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2020 is leap year, repeating 2-digit (sort of) number


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Plan anything different this year?

Though we didn't really plan it to acknowledge 2020, we're planning another European trip, which will include area where dearie's family is from.  I'm just hoping the trip will be safe. That's all. 

I have no clue what to do with an extra day 'cause it's a leap year.

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The main thing for me that's different is that in my fiancial spreadsheet, I have a bunch of places with formulas that tell me what I can expect for the whole year by first determining what fraction of the year is completed.  The formula in each spreadsheet cell is basically something like (b4-aa4)/365, where b4 is the current date and aa4 is Dec. 31, 2019 and b4-aa4 is how many days have passed in the year.  There are other cells with slightly different formulas I also divide by the number of days in the year.

I had to look all through the 2020 spreadsheet I cut-and-pasted from 2019 and change 365 to 366.  When I get the energy - maybe if the Titans at Patriots game gets boring, I'm going to set up a cell designated: Days in this year, put 366 in it, and change all the other 366's in the spreadsheet to that cell's number so that next year I don't have to search for all the 366's I have to change back to 365.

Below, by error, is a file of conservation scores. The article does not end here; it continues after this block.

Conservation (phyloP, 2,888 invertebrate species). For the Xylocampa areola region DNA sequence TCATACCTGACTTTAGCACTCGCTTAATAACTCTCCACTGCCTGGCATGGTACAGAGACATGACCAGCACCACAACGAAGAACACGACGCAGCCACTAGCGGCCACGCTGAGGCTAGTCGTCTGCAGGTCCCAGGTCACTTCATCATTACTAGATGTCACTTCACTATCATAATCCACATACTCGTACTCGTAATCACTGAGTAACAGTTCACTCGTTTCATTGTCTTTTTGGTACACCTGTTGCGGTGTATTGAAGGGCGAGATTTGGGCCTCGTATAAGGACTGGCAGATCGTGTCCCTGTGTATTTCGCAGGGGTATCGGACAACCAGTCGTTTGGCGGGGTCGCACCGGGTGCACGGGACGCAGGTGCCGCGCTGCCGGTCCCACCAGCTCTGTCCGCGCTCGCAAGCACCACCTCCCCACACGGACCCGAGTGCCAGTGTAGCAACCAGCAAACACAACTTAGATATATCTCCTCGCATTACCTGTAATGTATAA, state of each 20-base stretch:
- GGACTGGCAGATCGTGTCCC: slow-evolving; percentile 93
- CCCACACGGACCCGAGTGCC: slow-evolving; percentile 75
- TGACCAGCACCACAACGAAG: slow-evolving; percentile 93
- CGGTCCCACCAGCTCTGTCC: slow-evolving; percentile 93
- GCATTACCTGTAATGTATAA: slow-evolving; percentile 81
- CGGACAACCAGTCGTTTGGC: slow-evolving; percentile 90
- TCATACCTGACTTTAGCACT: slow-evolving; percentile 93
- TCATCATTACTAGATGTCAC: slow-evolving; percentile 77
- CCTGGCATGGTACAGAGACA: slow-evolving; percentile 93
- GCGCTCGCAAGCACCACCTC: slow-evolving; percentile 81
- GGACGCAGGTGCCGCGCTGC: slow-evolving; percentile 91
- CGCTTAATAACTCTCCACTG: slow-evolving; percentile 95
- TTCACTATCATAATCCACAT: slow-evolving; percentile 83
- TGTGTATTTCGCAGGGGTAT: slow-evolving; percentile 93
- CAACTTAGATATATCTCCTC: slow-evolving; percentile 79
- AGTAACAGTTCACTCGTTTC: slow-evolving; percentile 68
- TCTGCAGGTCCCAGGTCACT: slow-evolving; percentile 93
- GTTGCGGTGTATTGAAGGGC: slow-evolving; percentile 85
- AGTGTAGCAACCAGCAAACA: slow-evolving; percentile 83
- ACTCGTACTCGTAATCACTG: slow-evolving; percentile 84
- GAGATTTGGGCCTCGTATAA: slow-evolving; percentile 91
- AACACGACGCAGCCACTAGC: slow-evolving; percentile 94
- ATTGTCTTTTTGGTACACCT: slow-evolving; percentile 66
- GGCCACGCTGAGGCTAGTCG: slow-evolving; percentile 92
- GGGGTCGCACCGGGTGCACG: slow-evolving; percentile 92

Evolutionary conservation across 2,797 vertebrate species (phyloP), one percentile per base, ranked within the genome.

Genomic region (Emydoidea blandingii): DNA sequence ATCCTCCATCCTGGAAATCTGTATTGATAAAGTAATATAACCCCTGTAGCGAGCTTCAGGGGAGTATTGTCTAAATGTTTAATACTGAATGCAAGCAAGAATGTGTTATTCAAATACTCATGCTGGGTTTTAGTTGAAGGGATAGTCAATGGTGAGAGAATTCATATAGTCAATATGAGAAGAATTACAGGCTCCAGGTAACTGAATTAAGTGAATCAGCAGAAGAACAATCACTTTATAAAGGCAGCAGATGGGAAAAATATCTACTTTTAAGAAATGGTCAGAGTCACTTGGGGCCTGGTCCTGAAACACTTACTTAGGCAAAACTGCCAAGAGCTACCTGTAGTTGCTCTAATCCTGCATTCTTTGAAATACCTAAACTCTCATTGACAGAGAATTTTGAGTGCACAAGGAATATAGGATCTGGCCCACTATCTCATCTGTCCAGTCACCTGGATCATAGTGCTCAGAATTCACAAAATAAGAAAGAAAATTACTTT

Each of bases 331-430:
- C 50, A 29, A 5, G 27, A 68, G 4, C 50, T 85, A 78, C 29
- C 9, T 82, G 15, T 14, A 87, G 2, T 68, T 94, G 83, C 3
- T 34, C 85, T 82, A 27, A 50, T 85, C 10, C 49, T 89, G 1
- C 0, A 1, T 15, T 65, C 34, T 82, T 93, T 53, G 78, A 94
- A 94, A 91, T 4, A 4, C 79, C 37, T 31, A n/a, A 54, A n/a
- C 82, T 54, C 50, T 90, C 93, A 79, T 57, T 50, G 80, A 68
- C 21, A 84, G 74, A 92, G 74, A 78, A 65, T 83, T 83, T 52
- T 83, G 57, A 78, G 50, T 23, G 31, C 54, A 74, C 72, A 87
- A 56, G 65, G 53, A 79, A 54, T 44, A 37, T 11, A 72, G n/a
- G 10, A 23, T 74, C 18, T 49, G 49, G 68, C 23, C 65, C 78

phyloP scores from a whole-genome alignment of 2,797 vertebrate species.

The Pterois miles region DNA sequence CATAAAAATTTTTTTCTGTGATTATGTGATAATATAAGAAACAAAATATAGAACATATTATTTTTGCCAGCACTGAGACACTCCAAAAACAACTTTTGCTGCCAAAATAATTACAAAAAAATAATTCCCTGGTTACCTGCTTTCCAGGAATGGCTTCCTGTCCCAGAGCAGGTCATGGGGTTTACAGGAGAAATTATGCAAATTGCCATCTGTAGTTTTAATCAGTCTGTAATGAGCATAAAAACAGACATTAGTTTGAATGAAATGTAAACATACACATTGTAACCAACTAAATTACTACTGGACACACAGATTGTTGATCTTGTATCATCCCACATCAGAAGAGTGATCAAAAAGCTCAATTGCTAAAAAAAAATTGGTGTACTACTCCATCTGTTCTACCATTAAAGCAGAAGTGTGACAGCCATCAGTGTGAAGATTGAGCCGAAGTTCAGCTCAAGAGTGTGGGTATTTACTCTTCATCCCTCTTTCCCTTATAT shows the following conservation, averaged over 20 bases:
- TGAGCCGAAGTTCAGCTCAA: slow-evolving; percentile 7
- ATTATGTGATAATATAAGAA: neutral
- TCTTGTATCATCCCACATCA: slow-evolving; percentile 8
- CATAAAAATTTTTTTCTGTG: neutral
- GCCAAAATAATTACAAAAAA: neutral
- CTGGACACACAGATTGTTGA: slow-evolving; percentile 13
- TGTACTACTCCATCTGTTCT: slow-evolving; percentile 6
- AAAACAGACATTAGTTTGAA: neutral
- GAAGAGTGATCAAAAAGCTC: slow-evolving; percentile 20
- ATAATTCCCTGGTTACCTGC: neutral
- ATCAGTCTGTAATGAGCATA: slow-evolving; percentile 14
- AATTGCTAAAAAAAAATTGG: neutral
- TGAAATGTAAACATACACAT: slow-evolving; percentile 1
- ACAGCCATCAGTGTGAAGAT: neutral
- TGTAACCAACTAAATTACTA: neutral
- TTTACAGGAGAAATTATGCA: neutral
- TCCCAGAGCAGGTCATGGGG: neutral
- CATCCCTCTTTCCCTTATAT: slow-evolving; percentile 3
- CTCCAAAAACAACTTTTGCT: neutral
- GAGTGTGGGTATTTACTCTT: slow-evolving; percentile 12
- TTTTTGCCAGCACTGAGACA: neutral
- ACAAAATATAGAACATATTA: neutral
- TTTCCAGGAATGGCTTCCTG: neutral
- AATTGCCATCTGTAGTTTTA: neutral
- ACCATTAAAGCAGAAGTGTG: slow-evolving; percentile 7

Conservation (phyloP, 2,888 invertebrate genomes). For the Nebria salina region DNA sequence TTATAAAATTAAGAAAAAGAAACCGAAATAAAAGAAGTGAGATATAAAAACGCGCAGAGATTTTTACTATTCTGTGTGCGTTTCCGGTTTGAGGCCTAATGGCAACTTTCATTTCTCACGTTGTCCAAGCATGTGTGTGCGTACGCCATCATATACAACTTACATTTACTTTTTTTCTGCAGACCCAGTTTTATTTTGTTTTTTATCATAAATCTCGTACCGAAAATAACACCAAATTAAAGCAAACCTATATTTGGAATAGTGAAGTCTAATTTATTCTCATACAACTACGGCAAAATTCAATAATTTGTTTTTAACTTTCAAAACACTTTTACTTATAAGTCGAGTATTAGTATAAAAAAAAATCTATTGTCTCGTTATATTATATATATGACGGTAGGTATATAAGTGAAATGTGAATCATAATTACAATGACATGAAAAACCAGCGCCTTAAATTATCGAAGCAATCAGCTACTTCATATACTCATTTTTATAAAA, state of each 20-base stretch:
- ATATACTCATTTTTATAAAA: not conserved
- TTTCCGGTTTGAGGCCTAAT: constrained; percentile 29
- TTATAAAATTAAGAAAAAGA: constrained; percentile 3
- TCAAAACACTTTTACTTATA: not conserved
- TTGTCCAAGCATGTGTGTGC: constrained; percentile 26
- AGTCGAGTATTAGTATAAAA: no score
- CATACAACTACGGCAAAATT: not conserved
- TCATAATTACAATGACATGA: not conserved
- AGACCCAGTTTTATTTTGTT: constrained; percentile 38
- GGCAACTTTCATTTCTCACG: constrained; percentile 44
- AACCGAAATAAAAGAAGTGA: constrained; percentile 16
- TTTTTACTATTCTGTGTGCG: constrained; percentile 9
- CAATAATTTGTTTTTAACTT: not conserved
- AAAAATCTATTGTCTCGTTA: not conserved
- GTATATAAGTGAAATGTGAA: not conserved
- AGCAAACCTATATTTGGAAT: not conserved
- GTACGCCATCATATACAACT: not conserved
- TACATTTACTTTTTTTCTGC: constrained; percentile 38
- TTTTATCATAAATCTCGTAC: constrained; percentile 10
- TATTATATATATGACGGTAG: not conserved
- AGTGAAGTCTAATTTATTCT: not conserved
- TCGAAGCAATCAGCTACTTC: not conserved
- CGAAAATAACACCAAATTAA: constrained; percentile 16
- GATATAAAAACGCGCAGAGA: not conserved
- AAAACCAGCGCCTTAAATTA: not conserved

P.S. If you need a spreadsheet formula to tell you how many days are in the current year (many so you don't have to manually change it each year):

Since we don't have to worry about a century year like 2000 being evenly divisible by 400 for almost 400 more years, this formula in a cell will generate 365 or 366 for the current year, getting every year before 2400 right:


YEAR(NOW()) generates the current year (2020 now), MOD (....,4) generates the remainder of dividing by 4. if it's 0, it's leap year (366 days), otherwise 365

So everywhere I have 366 in my spreadsheet, I can reference the cell (e2) with the IF(MOD formula and instead of =(b4-aa4)/366, I use =(b4-aa4)/e2 and the number of days in the year will always be correct:


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